Project X Zone: Dreams Do Come True

Before I go into detail about Project X Zone, let me first clarify something. I love crossovers. Video game crossovers, movie crossovers, book crossovers, cartoon crossovers, crossovers that bring together two completely different mediums. I love ‘em all. When Dissidia: Final Fantasy came out for the PSP 5 years ago, it was like a dream come true. Finally, after 20 years, there was a game that brought together characters from different Final Fantasy games. The fun fighting aside, it was even more fun watching the different characters interact even if the game’s plot and writing left something to be desired.

And that’s what I love about crossovers. Seeing characters from different “universes” interacting. Crossovers tend to highlight the similar themes across different stories as well as the differences between them. I find it all incredibly fascinating.

So when Project X Zone was originally announced, I was pretty excited. But considering the fact that its PS2 prequel, Namco x Capcom, was never released outside of Japan, I wasn’t very hopeful. I figured the game would have to be dubbed (ultimately, it wasn’t), and finding a voice cast for such an insane amount of characters would probably be crazy expensive. Plus, was there even demand for this kind of game outside of Japan? (Or in Japan, for that matter. Apparently the game didn’t sell all that well in Japan.)

The opening is only the tip of the iceberg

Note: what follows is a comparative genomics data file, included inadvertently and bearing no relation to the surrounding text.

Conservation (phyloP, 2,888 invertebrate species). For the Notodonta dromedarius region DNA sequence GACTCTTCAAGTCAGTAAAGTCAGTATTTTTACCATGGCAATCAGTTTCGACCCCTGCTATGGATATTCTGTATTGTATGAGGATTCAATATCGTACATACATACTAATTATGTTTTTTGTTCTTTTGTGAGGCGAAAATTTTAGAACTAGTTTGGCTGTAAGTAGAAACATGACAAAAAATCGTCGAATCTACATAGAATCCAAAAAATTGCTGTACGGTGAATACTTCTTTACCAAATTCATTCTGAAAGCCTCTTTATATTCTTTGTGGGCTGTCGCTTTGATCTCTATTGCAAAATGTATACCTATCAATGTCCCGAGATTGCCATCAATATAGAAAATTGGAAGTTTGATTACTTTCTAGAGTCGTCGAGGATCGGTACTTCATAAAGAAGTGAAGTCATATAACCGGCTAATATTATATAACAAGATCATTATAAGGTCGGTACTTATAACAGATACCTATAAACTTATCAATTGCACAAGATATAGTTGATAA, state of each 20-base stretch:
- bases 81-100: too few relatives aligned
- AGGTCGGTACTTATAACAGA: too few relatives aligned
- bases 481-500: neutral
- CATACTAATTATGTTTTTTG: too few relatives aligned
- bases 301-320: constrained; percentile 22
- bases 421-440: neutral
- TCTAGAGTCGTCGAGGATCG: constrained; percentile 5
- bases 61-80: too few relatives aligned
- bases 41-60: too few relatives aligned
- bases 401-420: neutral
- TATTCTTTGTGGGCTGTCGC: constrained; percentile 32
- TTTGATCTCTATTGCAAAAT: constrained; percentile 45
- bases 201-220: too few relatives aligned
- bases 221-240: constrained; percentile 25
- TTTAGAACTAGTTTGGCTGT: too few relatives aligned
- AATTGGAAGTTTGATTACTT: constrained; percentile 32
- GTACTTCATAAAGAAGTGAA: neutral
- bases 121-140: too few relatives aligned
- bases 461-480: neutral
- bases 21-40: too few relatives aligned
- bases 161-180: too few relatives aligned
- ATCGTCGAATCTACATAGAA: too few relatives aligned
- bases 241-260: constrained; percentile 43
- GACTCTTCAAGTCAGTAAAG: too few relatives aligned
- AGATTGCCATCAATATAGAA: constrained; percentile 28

The opening is only the tip of the iceberg

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Better Late than Never: Etrian Odyssey IV

When I was growing up, I tended to play the games that my older brother purchased for the NES and later the SNES (and later the Playstation). My brother picked up Final Fantasy for NES, and so I would later play Final Fantasy II (IV) after he finished it on SNES. When I later learned of other JRPG franchises, I noticed the Dragon Quest franchise. I don’t think we’d ever played it. And if we did, I don’t remember it. My brother, in some conversation a long time ago by now, mentioned that Final Fantasy had appealed to him over Dragon Quest because in the former you could see your characters while you’re fighting.

And so we became two of millions of Final Fantasy fans.

This post isn’t about the Final Fantasy series, for once. Nor is it even about Dragon Quest. I just wanted to bring attention to the way Dragon Quest presents its battles for most of the series (up until IX, I believe?). You only see the enemy. You don’t see your own characters. Later on you’d get to see graphical displays of the spells you cast and so on. Such a way of presenting battles never really appealed to me.

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